When people hear the words “American” and “fashion” in the same sentence, a few names automatically come to mind, almost always including Tommy Hilfiger. He’s one of the few who has been able to create a strong enough identity to make himself synonymous with American fashion. As you might expect, it wasn’t an easy journey to the top, and with all the competition and diversity in todays ever changing fashion world, it’s a struggle to stay relevant and fashionable.
Tommy was born in the small town of Elmira, New York to a working class family. His interest in fashion started at a young age. He started working retail at age 18, and soon after opened his first store called The People’s Place, because he wanted to make clothes “for the people.” He would trek to New York City to buy bell bottoms and other jeans that weren’t available in his hometown and sold them in his store, along with other hippie-chic items like incense and records. His store saw success and led him to open a total of 6, but by the time Hilfiger was 25, the economy was in the midst of a downturn and his chain went bankrupt.
He fell in love with and married a woman who worked at one of his shops, and together they started work at Jordache. Although they were fired after only a year of working there, Hilfiger managed to build a reputation as a thoughtful and hard worker and was offered jobs at Perry Ellis and Calvin Klein, which he turned down because he wanted to start his own line. Hilfiger was lucky enough to be approached by an Indian investor named Murhan Mojani, who wanted to find a menswear designer to fund. The two came up with a blitz marketing campaign comparing Hilfiger to other great American designers, still seen as one of the most outstanding and memorable today.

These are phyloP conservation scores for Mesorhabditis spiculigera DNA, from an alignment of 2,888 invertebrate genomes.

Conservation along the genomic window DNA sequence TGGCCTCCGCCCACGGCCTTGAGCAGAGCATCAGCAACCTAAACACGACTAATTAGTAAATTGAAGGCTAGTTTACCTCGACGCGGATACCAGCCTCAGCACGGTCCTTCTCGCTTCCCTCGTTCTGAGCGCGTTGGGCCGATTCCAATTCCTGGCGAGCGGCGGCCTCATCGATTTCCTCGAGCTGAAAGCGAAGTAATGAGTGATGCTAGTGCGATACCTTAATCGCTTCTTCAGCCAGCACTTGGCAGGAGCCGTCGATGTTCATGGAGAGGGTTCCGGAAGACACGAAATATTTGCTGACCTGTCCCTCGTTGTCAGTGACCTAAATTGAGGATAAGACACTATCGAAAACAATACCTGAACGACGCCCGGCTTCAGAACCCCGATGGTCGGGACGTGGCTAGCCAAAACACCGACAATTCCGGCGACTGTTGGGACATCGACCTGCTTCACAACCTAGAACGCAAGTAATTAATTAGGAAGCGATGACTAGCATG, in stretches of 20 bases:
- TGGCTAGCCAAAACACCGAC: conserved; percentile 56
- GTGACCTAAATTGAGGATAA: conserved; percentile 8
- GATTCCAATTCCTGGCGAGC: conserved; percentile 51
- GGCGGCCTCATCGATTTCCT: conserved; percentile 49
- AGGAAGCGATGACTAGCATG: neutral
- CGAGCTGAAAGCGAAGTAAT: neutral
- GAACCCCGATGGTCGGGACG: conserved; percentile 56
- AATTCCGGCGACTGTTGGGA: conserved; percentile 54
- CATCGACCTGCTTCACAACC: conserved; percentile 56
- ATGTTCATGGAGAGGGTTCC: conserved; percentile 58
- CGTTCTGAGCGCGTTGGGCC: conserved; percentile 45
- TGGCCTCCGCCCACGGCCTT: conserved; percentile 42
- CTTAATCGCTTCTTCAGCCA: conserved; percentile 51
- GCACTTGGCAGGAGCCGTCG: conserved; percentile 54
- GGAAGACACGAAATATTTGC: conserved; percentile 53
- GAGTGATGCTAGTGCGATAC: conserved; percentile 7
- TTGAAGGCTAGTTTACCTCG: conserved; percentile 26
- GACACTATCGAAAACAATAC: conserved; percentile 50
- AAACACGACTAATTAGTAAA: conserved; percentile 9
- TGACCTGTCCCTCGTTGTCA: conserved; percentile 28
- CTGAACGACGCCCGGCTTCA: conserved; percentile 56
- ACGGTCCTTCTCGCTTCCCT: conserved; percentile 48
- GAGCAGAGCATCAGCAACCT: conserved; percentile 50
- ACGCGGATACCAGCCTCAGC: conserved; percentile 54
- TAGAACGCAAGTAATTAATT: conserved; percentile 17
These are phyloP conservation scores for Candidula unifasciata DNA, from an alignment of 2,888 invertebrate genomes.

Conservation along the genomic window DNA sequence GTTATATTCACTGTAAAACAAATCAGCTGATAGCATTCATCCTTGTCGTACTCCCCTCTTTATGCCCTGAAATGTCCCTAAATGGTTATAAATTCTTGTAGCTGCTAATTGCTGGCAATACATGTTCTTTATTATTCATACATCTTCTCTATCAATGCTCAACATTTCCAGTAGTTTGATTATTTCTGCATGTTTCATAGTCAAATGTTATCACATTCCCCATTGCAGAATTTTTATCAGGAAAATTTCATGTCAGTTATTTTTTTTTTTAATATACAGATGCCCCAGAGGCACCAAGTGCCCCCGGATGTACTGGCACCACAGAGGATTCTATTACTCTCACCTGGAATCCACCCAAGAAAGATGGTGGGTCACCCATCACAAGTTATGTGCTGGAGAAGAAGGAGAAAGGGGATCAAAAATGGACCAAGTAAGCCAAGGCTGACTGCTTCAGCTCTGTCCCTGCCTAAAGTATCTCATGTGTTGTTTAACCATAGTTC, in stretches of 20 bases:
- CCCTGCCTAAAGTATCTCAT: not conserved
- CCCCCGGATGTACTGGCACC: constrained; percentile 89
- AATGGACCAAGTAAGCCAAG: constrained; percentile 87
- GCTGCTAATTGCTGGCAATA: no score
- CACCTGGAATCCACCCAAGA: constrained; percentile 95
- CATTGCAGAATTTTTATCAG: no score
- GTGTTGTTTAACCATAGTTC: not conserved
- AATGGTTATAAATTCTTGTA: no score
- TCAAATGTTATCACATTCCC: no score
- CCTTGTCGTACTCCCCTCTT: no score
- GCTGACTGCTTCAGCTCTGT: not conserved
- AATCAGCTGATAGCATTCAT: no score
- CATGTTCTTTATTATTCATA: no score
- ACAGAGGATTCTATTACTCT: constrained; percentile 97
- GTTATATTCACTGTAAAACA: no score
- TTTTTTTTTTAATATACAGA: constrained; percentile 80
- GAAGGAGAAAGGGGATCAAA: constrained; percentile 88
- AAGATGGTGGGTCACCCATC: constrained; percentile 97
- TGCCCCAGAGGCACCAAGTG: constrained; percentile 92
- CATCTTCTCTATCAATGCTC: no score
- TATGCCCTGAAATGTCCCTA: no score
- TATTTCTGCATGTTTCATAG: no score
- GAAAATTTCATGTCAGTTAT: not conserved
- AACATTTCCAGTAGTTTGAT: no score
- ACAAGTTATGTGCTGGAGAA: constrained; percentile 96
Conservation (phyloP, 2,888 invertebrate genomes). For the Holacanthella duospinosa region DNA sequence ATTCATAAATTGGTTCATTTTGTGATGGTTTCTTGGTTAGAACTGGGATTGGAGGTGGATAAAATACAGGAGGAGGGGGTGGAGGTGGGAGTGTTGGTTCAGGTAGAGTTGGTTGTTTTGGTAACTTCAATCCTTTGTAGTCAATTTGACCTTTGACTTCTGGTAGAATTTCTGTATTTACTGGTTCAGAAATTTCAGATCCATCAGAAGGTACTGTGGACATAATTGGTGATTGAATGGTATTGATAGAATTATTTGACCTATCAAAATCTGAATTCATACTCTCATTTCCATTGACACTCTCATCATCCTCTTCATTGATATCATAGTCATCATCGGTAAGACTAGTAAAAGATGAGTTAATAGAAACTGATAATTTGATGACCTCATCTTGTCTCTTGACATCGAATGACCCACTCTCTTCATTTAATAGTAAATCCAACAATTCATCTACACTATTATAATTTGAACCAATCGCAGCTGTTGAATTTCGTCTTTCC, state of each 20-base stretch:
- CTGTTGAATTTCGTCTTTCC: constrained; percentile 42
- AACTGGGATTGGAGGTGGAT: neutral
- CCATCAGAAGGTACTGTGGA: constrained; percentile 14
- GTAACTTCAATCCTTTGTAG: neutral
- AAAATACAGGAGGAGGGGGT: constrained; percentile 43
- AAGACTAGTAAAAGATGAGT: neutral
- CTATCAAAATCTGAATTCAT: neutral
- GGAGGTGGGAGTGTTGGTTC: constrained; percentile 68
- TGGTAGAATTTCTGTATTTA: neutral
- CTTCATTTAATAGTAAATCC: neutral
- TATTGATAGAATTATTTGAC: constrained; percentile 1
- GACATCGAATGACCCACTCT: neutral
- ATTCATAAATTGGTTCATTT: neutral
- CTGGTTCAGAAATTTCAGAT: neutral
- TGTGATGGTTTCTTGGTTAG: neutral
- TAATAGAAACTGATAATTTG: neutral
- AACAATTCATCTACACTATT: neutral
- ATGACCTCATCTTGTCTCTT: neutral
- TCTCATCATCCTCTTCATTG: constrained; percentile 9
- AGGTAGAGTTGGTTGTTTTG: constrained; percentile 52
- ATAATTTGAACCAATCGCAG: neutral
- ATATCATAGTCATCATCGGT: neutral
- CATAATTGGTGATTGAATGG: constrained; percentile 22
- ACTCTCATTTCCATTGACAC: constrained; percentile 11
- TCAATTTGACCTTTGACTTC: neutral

As you can probably imagine, this campaign caused a stir in the industry; some of the designers mentioned were upset with their mentioning in the ad without their permission, and it was quite a bold thing to come out and declare one’s self as “the next big thing in fashion.” Ultimately though, the campaign worked and catapulted the Tommy Hilfiger brand into the spotlight and into success. He had a lot of support from the hip hop scene, with rap stars and celebrities sporting his designs. Snoop Dogg wore one of Hilfiger’s iconic logo sweatshirts in March of 1994 on Saturday Night Live, which increased sales figures to an all time high. Commercially, he was quite successful, but the fashion elite still snubbed him. He was up to win the CFDA’s menswear designer award in 1994, but they chose not to give it out at all. They gave it to him the following year, and this has been a highlight in Hilfiger’s career.
By 2004, the company had 5,400 workers and revenues in excess of $1.8 billion! However, soon after, the Tommy Hilfiger brand was starting to decline in popularity. The big, flashy brand name and logo trend wasn’t as cool as it used to be, and the industry was changing at an alarming rate. Although Hilfiger had a diffusion line (“Tommy”) and many licenses, the company was losing money and needed to be re-vamped. In 2006, the company was sold for $1.6 billion to a private investment company. In 2010, the brand was profitable once again and the owner of Calvin Klein, Phillips-Van Heusen, bought the company for $3 billion. The ad campaigns of the last few seasons, which portray young, sexy, beautiful people wearing the Hilfiger brand, probably have a lot to do with this new found success; it’s very desirable for American youngsters once again.